Hebrew Genealogy

Each of the various groups that are nested into the Hebrew segmentary system can be designated as a patrilineage in the technical sense of the term, as every "Israelite" could supposedly trace a chain of descent links from his or her father through known male ancestors back to Jacob. Such a detailed recording of descent lines is abundantly illustrated in the first chapters of I Chronicles, where dozens of genealogies are recounted through over twenty generations from the national ancestors to major figures of the Hebrew kingdoms and the Babylonian diaspora. The importance of established pedigrees is also apparent in the Book of Ezra, which recounts the resettlement of Jerusalem by Jewish groups from Persia after the exile. The status claims of several immigrants, including some Levitical priests, are discounted upon reference to a written genealogical record ( Ezra 2:59-63). Another extended genealogical example is provided by the opening passages of the New Testament, which traces Jesus' ancestry through 42 links starting from Abraham, Isaac, and Jacob (Mathew 1).

The recounting of such detailed and extensive ancestry raises the question of how accurate the genealogies were and the extent to which specific links or ancestral founders might have been forgotten, misrepresented, or even invented in the course of time. Examples from other genealogical systems clearly provide instances in which deviations from actual descent are constructed (see Turkish lineage organization). In ancient Israel the problem of authenticity was partially reduced by the practice of maintaining written records. However, even documented genealogies are subject to distortion, especially when they authenticate claims to status, property, and power. Thus there are numerous inconsistencies in the biblical accounts. For example, when Moses allots the major Trans-Jordan region of Gilead to the tribe of Manasseh after the conquest of Amorite territory, a major subdivision of this grant is awarded to Jair, "the son of Manesseh" ( Numbers 32:41). In another passage, however, Jair is placed in an different descent line within the tribe of Judah as the son of Segub, who has inherited territorial rights from his Manassenite mother ( I Chronicles 2:21-23). This patrimony passes on to Jair, but is then reclaimed by "descendants of Machir [Manasseh's son]". The reasons for these variant genealogies cannot be fully reconstructed, but their presence might very well have voiced counterclaims to territory by the two largest and most powerful tribes in the region.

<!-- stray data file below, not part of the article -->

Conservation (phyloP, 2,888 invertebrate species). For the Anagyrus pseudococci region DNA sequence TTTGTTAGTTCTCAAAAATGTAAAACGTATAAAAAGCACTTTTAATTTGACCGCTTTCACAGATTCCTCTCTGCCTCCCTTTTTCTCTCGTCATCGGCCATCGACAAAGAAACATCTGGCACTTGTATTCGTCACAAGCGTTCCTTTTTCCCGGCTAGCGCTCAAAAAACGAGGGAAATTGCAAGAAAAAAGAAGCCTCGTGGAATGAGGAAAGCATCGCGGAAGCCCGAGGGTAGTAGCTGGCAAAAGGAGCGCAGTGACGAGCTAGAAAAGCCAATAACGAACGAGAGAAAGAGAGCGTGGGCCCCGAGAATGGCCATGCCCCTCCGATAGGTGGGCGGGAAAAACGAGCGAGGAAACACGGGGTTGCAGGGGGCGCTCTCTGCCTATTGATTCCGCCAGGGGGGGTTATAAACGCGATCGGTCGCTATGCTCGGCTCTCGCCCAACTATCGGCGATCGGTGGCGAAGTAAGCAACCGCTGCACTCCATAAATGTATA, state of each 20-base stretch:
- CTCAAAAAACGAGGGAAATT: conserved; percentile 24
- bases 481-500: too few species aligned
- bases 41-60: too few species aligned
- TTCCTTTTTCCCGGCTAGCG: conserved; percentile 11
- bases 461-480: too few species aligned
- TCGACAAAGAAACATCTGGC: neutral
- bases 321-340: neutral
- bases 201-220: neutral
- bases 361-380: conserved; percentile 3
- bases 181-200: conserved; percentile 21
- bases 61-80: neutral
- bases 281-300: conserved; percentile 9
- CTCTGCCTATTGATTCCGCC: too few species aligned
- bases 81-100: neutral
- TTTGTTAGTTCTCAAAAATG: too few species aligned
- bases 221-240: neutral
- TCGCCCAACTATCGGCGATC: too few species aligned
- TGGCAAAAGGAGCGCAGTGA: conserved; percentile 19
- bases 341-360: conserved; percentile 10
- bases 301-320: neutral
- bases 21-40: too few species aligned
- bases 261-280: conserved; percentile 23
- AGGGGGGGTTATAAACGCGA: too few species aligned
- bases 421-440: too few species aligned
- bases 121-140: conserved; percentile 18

© Brian Schwimmer, All rights reserved
Department of Anthropology
University of Manitoba
Created 1995